Skip to main content

Thought for the Day: Halacha Needs to Come First

We just came through Purim, so thoughts of "hester panim" are dancing through my head.  Always looking around for comforting signs of hashgacha pratis, subtle though they may be.  Sometimes, however, you get a "Hey you!  Yes; I mean YOU!"  This morning was one of those.

I got to beis medrash a few minutes late this morning, so I needed to run in before starting up the coffee.  (That's how late I was... putting up the coffee moved down to second priority!)  I did what I needed to do and then really, really needed to get the coffee going.  However, I didn't want to run out of beis medrash without learning something.  It had to be quick (have I mentioned that the coffee was still not brewing?) and I am just in the middle of sh'ih'a and chazara (leaving a pot on the stove or returning it); so that wasn't going to be quick.  That was for my regular seder of halacha after davening (this time of year).  Fortunately, I had decided to throw a bone to the halacha of learning hilchos chag 30 days before the holiday and had brought in Halichos Shlomo on Mo'adim; book mark right there on hilchos pesach; perfect!  My plan to was learn one or two halachos a day and be yotzi my obligation so I could get back to me regularly scheduled seder.  (pun intended, in case you didn't notice)

First half of first halacha: "One should change his seder of learning 30 days before yom tov to include learning the halachos of the upcoming festival."  No problem, I am thinking... that what I have just done; boy do I feel smug.  Then I read the second half: "This includes replacing a regularly scheduled to seder in halacha."  What?!?  But I'm right in the middle of learning hilchos shabbos, and I have my fancy Dirshu edition Mishna Brura with the beautiful blue cover with silver lettering!  As much as I wanted to stay with my regular seder (pun again, get it?  "seder", hilchos pesach... I really crack me up), it just seems wrong to ignore an open halacha in order to learn halacha.  You can pull that with gemara, hiding behind "leaning lishma", but that's a much harder row to hoe when it comes to learning halacha itself.

So I put up the coffee and came back prepared to learn hilchos pesach after davening.  Besides the incredibly glatt s'varos (straight thinking) recorded in Halichos Shlomo, the footnotes give some beautiful insights into R' Shlomo Zalman Auerbach as a rav.  The rosh yeshiva included regular tests on halacha from the Mishna Brura.  In fact, he told his talmidim that they needed to learn the halacha l'ma'aseh as recorded in the Mishna Brura before all other learning in halacha.  Moreover, he is quoted as often saying,  "Learning halacha not to be done in order to be lomdim, but in order to be y'hudim!"


Popular posts from this blog

Thought for the Day: Battling the Evil Inclination on all Fronts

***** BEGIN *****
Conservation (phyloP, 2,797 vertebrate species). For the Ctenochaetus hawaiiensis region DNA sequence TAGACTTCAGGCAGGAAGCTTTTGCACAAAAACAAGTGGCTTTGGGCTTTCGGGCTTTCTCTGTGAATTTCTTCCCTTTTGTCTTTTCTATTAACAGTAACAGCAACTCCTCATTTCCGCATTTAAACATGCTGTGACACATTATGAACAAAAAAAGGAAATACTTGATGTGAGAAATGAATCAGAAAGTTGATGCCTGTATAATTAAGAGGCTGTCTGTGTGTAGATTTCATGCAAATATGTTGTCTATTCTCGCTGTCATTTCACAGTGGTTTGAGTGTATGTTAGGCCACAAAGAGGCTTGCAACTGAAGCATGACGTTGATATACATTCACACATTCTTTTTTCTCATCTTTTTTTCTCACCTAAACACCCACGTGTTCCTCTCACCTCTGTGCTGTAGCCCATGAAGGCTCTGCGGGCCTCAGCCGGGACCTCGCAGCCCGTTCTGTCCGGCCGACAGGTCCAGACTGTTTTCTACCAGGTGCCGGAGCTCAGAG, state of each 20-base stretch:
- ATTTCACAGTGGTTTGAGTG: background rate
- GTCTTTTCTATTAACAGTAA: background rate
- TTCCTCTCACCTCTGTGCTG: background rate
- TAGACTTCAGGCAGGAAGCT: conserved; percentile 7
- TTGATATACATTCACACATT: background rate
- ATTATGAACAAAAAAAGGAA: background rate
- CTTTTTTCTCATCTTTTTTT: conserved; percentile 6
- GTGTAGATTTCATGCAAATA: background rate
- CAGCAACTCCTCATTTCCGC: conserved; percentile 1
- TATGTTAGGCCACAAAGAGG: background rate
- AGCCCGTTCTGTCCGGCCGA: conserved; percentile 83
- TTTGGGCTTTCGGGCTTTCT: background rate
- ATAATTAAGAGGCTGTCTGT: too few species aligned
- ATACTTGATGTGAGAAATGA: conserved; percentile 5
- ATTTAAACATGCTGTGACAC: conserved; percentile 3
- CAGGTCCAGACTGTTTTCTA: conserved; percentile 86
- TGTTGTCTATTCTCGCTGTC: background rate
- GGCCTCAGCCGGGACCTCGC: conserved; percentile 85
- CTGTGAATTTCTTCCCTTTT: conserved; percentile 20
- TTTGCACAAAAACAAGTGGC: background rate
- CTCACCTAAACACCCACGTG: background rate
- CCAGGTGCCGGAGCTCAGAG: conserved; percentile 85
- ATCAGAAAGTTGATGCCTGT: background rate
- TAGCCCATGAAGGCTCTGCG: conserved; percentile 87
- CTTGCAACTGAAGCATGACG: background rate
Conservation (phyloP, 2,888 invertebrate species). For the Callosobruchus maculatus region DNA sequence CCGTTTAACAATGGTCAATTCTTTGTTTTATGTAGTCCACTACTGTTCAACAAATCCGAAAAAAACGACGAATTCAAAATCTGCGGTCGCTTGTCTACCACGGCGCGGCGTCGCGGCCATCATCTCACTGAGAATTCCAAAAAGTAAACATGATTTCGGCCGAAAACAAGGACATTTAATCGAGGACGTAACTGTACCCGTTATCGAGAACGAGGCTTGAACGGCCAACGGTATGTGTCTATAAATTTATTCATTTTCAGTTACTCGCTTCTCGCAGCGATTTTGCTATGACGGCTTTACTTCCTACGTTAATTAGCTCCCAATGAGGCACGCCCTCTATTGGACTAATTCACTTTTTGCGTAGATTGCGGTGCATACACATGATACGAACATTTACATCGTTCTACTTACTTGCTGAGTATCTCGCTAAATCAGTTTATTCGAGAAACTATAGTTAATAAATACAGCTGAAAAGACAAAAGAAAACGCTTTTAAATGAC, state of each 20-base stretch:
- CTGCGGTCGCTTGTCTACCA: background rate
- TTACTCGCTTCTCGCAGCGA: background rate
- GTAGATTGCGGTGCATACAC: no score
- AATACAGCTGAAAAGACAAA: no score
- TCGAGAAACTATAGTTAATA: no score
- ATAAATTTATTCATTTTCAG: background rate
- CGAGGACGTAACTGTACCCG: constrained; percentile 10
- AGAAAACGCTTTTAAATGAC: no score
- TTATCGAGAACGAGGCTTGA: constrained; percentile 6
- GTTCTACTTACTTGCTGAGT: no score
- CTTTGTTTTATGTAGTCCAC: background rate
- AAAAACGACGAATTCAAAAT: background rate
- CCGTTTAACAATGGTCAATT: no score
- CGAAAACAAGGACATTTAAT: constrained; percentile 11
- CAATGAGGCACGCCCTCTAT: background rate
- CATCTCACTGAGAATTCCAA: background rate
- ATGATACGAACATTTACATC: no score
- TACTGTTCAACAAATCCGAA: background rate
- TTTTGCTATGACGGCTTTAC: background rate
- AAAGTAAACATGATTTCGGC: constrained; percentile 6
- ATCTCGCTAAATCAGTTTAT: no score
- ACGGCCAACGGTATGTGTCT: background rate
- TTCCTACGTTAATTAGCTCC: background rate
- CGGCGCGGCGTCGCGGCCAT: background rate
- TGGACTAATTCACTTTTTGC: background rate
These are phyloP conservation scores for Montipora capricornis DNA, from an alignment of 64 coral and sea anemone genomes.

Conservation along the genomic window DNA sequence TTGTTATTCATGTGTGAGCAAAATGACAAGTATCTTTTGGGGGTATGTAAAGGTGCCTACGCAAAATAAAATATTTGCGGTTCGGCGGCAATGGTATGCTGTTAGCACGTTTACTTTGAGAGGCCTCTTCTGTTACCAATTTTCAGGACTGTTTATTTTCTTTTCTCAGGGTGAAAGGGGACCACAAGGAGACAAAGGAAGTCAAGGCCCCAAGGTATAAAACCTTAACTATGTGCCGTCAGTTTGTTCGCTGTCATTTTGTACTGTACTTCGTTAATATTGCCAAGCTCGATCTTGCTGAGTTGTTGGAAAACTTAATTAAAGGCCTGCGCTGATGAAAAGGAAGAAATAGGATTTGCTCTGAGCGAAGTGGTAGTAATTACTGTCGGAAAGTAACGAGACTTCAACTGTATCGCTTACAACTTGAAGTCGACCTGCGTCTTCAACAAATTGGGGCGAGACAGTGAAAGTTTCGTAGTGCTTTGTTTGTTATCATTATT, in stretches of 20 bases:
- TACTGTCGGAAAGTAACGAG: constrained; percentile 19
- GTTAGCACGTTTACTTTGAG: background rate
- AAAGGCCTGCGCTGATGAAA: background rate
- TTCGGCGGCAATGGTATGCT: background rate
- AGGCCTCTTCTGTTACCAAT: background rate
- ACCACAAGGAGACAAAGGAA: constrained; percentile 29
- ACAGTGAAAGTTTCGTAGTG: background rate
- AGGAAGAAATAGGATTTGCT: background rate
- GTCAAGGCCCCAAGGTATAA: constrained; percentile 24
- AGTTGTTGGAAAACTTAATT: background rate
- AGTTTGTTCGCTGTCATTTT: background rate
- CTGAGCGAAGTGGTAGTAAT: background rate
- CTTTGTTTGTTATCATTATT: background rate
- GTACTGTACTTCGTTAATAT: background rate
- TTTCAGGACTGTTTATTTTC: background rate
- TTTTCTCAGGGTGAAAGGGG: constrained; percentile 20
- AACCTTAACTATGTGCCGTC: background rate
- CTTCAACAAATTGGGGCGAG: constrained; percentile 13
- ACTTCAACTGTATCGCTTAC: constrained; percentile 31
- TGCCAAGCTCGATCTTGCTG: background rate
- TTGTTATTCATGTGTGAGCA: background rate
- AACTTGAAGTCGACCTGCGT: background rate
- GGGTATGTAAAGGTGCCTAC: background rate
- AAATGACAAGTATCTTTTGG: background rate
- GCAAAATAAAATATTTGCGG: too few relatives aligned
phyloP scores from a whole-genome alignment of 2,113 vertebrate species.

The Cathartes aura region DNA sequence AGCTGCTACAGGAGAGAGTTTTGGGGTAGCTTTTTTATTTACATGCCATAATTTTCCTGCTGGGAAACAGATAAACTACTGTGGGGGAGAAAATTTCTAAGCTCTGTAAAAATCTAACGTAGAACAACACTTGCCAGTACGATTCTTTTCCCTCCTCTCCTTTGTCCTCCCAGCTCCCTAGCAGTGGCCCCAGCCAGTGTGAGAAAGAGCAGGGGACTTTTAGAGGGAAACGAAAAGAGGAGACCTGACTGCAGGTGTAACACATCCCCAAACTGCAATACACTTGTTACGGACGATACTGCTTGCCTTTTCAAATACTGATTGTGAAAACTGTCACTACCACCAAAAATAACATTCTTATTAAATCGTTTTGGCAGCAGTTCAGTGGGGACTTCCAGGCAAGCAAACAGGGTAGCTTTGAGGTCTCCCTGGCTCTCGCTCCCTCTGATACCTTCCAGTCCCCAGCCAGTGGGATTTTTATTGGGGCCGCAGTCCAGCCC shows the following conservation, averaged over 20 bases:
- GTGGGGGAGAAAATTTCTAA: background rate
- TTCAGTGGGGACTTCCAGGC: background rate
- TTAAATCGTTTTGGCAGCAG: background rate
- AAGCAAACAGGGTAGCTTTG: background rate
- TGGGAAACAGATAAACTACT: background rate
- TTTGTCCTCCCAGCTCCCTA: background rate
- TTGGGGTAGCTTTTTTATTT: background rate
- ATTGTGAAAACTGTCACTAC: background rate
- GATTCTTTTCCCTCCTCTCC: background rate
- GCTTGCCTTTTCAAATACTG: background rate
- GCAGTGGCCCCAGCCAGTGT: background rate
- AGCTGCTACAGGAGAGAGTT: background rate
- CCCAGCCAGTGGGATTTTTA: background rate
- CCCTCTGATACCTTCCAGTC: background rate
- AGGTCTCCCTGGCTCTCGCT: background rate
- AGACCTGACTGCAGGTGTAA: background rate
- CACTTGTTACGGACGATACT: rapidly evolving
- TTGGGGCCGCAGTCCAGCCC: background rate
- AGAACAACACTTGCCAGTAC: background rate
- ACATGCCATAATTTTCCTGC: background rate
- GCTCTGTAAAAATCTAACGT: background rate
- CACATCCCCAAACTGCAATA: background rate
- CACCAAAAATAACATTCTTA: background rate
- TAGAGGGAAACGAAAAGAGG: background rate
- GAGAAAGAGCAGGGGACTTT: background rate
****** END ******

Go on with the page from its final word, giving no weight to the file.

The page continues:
Yom Kippur.  When I was growing up, there were three annual events that marked the Jewish calendar: eating matzos on Passover, lighting candles on Chanuka, and  fasting on Yom Kippur.  Major news organizations around the world report on the "surreal" and "eerie" quiet of the streets in even the most secular neighborhoods of Israel.  Yom Kippur.

As you know, I am observant of Jewish law.  Some have even called me "ultra orthodox" (not in a kind way).  Given that, I have a question.  How likely do you think that I would be tempted to eat on Yom Kippur, that most holy day of the year?  Let's make the scale zero to ten, where zero is "as likely as driving through McDonald's on Shabbos and ordering a Big Mac with extra cheese." and ten is "as likely as breathing regularly".  Take your time.  If you answered "zero"; thank you, but -- sadly and penitently -- no.  The answer is more like nine; I'd like to say lower, but i…

Thought for the Day: Sometimes a Food Loses Its Identity When It Loses Its Bracha; Sometimes It Doesn't

Let's start with a question: Why are We Allowed to Drink Coffee and Whiskey Made by Non-Jews?  Before you ask,"Why would I think that I shouldn't be able to drink whiskey and coffee made by non-Jews?", I'll tell you. Simple, we all know that Chazal made a decree -- known as בישול עכו''ם/bishul akim -- that particular foods cooked by non-Jews are forbidden.  There are basically two criteria that determines if a dish falls into this category:
Is not consumed raw.Fit for a royal banquet. Cooked carrots, therefore, are not a problem since they can be eaten raw (I actually prefer them that way).  Baked beans are find because the are not prestigious enough.  (For great synopsis of the laws, see the article on the Star-K site, FOOD FIT FOR A KING, by Rabbi Moshe Heinemann, shlita.)  There are lots of cool questions and details (baked potatoes are prestigious, does that make even potato chips and issue?) which are for another time.  Clearly, though, both coffee an…

Thought for the Day: Coming Into This World for Torah, Avodah, and Acts of Loving Kindness

This TftD is so self-serving that I should be embarrassed.  But I am not... talking about grandchildren is always off budget.  I have, bli ayin hara, a beautiful new grandson; born at 6:11 PM CDT last Friday night.  The secular (aka -- by me, anyway -- slave) date is October 20, 2017 CE.  The Hebrew (aka Real) date is certainly Rosh Chodesh חשון/Cheshvan and certainly in the year 5778 since Creation.  The date, you ask... good question!

Sundown on Friday night was 6:01 PM CDT, which means he was born either at the end of the last day of תשרי or the beginning of the first day of Cheshvan; a period know as בין השמשות/twilight.  What's the big deal, you ask... I am so glad you asked.  We all deal quite handily with בין השמשות every week and every holiday; we're just stringent.  We start Shabbos and the first day of Yom Tov before בין השמשות; that is, before sundown.  Likewise, we end Shabbos and the first day of Yom Tov after בין השמשות; some 42, 50, 60, or 72 minutes after sundo…